Another year passed and the war continued. Congress, on November 15, 1777, finally finished the Articles of Confederation and Perpetual Union, essentially our first Constitution, which Sherman signed along with forty-eight others. Unfortunately, this system of government proved to be a failure and, in 1787, it was decided by our country’s leaders to convene a conference with the intention of improving it.

Sherman was selected to represent Connecticut at the Constitutional Convention and it was here he made his most significant mark. The conference was in danger of breaking down due to a conflict regarding how to determine representation in Congress. Large states like Virginia favored apportionment based on population and small states such as New Jersey wanted all states to have the same representation.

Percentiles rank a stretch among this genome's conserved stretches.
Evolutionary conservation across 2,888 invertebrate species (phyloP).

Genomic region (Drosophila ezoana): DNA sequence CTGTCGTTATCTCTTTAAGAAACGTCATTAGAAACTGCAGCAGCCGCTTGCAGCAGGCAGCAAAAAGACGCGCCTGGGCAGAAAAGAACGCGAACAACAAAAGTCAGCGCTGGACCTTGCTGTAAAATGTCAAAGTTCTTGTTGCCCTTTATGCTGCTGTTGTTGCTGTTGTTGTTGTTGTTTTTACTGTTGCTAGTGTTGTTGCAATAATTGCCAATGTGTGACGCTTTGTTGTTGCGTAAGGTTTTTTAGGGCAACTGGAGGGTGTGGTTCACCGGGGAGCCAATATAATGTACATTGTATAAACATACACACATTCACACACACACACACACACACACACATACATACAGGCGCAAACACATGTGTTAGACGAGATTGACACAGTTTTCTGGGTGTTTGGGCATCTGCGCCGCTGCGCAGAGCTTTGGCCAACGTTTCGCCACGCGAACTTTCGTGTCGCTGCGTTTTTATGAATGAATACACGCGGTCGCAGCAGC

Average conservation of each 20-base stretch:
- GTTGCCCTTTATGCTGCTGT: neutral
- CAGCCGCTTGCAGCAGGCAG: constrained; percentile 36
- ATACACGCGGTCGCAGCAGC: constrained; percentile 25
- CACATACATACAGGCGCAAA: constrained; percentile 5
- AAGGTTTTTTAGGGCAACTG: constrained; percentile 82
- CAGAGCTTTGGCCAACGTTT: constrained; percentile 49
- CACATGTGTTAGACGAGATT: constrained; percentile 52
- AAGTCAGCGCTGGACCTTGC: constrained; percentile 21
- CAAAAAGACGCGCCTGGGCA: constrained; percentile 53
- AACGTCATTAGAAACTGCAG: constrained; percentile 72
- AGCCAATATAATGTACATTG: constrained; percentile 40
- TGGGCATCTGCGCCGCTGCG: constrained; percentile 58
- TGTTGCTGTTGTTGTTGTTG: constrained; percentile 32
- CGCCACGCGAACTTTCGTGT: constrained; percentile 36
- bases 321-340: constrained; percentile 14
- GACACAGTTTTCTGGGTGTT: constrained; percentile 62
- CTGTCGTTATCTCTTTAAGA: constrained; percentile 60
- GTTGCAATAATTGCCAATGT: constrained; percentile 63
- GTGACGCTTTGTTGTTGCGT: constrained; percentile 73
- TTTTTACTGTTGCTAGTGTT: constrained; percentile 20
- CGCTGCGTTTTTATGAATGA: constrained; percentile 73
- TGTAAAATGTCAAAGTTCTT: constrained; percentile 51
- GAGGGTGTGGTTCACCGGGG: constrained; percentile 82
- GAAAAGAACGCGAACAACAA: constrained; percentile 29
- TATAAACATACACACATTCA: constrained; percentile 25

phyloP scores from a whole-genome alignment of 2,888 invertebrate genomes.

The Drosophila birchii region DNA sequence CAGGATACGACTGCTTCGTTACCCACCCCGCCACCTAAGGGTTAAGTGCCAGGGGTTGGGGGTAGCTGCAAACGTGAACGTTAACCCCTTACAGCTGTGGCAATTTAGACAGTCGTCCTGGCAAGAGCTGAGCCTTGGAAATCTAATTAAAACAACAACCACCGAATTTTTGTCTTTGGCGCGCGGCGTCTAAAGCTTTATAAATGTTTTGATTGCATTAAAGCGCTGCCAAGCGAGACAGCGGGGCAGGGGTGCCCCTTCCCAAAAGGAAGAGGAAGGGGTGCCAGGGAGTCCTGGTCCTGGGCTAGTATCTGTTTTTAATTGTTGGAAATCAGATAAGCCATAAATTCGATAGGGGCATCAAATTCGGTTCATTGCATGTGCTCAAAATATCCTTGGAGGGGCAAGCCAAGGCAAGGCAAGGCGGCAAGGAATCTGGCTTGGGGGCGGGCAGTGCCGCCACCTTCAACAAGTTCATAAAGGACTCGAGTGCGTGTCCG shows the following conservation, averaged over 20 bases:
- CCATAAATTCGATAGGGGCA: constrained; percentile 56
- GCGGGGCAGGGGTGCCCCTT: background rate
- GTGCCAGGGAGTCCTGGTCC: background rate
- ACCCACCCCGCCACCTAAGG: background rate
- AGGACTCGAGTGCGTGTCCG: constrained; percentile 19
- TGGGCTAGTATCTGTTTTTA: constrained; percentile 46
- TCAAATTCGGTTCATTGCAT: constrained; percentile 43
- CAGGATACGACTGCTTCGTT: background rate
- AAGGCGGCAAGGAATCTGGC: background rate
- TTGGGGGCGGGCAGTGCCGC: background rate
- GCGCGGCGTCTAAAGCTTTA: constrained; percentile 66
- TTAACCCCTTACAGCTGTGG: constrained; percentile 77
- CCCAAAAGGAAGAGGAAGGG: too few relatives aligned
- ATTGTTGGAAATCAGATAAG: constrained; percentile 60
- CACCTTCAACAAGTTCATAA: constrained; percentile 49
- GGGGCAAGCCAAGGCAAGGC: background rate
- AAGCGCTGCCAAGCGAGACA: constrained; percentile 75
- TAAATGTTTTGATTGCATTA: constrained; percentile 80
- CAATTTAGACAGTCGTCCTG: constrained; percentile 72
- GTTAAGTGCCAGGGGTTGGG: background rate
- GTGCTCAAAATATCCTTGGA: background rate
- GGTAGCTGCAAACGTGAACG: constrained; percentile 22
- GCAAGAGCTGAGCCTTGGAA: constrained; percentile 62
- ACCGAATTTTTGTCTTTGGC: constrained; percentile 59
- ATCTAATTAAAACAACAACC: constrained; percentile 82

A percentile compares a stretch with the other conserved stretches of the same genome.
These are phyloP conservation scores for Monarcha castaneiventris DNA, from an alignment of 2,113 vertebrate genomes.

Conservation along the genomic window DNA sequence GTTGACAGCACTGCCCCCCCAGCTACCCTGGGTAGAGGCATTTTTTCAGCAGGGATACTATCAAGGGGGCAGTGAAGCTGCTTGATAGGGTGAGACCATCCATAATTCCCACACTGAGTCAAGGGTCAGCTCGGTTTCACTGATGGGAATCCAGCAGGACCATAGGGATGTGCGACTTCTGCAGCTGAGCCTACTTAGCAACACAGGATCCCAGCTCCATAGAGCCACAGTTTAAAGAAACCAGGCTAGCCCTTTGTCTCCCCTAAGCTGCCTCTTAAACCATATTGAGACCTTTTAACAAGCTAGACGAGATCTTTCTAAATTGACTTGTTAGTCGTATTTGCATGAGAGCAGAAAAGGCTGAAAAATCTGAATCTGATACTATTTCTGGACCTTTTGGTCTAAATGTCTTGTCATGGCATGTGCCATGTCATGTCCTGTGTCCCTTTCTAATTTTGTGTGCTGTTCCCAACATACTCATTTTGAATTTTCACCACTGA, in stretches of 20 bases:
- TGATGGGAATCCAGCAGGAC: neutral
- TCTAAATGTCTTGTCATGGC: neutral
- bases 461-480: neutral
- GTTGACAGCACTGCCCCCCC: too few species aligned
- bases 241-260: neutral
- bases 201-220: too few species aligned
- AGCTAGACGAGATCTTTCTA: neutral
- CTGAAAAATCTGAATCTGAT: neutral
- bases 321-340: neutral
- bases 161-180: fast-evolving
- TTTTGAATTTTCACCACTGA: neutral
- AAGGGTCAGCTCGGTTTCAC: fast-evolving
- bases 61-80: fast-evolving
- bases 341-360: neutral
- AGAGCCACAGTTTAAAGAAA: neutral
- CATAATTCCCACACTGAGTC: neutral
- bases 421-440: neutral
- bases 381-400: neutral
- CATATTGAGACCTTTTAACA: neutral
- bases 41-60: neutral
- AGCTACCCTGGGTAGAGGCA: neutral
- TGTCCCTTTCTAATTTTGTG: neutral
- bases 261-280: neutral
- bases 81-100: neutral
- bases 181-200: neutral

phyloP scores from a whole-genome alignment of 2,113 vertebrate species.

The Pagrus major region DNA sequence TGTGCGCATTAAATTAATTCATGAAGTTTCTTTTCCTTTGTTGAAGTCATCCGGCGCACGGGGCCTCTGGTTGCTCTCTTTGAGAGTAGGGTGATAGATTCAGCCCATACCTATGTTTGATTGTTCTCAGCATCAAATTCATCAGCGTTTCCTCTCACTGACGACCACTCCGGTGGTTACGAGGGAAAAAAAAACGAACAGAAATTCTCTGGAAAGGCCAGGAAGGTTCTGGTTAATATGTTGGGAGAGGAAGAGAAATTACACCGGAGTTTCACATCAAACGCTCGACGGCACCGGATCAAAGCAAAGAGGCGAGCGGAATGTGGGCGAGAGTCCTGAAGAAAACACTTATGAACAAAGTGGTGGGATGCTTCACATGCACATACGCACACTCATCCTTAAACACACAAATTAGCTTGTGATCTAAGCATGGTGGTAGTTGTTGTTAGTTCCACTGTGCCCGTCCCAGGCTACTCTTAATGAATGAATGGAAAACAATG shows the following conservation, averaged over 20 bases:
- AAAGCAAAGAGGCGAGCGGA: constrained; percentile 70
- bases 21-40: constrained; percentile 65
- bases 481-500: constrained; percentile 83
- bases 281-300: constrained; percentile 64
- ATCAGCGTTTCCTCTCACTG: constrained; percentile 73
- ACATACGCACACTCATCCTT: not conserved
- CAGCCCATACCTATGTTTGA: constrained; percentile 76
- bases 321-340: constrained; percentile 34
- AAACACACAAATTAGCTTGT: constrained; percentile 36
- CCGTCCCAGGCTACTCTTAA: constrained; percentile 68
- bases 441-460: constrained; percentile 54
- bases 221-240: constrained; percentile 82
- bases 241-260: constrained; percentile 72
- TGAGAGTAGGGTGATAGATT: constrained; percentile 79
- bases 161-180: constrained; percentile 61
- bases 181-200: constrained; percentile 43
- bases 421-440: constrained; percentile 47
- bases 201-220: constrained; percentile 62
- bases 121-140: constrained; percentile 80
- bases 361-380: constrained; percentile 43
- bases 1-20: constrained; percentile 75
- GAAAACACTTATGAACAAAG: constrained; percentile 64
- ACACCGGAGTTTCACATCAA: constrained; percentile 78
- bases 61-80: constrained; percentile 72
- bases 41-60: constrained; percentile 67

To break the impasse, Sherman crafted what came to be known as the Connecticut Compromise. It called for a lower house with representation based on population (the House of Representatives) and an upper house with equal representation (the Senate). Sherman’s plan was brilliant and quickly approved.

Finally, after much work, the delegates created and signed our current Constitution on September 17, 1787. By now, Sherman was 66 years old, the second oldest delegate at the Convention (Benjamin Franklin was the oldest), but there was no rest in sight.

After the new Constitution was ratified, Sherman was chosen to represent Connecticut in the House of Representatives in the first session of the new United States Congress in 1789. After serving two years, Sherman received his final political honor, being selected to serve as United States Senator for Connecticut, a position he held until his death on July 23, 1793.

WHY IT MATTERS: So why should Roger Sherman and all he did for America matter to us today?